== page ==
chestnut rum raisin ice cream
chestnut rum raisin ice cream

For this take on a rum raisin ice cream, I made an ice cream base thick with pureed chestnuts – it only adds to the coziness and goes well with the rum. Just before churning, stir in rum-plumped raisins and any excess rum. Soaking the raisins in rum not only rehydrates any particularly desiccated ones, but also offsets the sweetness and keeps them soft and chewy even when frozen. And finally, thanks to the alcohol content of the ice cream base, it stays semi-scoopable even when made with lower sugar content.

chestnut rum raisin ice cream

chestnut rum raisin ice cream

  • Servings: about 3 cups ice cream base
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Adapted from Saveur’s rum raisin ice cream.

  • 75g (1/2 cup) raisins
  • 105g (1/2 cup) dark rum
  • 300g (1 1/4 cup) whole milk
  • 5cm length of vanilla bean
  • 150g (1 cup) peeled roasted chestnuts
  • 3 egg yolks
  • 25g granulated sugar (or use 50-70g for a more standard sweetness)
  • 240g (1 cup) heavy cream

Combine the raisins and dark rum in a small jar or covered dish and set aside overnight or up to a couple days.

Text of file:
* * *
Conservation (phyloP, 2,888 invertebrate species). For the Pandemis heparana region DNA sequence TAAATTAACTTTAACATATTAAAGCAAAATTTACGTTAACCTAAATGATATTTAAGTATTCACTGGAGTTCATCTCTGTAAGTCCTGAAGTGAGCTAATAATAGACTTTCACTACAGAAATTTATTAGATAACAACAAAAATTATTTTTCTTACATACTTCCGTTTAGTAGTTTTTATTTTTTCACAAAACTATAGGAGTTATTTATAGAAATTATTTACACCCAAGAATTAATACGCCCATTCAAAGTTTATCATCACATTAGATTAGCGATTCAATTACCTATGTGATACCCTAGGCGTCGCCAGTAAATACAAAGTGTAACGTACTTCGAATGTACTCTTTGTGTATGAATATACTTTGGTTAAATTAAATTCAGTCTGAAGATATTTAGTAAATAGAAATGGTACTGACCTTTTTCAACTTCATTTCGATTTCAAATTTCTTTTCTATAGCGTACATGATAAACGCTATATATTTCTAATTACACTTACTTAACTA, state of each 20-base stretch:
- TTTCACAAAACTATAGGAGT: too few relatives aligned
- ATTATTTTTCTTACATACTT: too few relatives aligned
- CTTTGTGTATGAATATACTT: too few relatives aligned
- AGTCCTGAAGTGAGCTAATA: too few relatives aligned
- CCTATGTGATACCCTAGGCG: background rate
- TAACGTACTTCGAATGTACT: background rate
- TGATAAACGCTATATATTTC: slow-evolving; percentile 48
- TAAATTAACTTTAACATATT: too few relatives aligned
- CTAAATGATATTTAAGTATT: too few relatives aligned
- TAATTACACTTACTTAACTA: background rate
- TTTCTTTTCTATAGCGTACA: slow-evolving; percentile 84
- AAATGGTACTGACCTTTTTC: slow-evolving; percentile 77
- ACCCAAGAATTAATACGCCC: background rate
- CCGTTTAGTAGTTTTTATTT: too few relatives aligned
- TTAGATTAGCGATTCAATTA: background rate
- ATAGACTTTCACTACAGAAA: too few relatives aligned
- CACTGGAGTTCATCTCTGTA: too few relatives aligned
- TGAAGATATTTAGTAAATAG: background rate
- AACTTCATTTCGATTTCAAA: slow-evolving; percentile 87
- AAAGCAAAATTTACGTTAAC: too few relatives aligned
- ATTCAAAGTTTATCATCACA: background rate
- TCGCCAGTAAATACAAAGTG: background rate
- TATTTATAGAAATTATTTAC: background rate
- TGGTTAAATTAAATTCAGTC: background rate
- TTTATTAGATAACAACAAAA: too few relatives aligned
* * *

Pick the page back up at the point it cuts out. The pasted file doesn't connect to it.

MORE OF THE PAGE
Place the milk in a medium-small saucepan. Cut the vanilla bean in half and scrape out the seeds, adding both the seeds and pod to the milk. Bring the milk to a simmer, stirring occasionally and add the chestnuts. Partially cover and allow to simmer gently for 15-20 minutes or until the chestnuts are tender. Remove from the heat.

Use a slotted spoon to scoop out the chestnuts and set aside. Discard the vanilla pod.

In a bowl, whisk together the egg yolks and granulated sugar. Return the milk to the stovetop and heat until it begins to steam. Slowly pour into the egg yolks while whisking constantly to temper them. Return the custard to the saucepan over medium-low heat, stirring constantly with a rubber spatula. Cook until the custard thickens enough to coat the back of a spoon and hold a line drawn in it, or the temperature reaches 160-180F.

Remove from the heat and add the chestnuts. If you have an immersion blender, transfer to a tall glass measuring cup or the cup that comes with the blender and puree until smooth. Otherwise, transfer the mixture to the bowl or a stand blender or food processor and puree until smooth, scraping down the sides as needed. The mixture will appear thick and silky. Chill completely.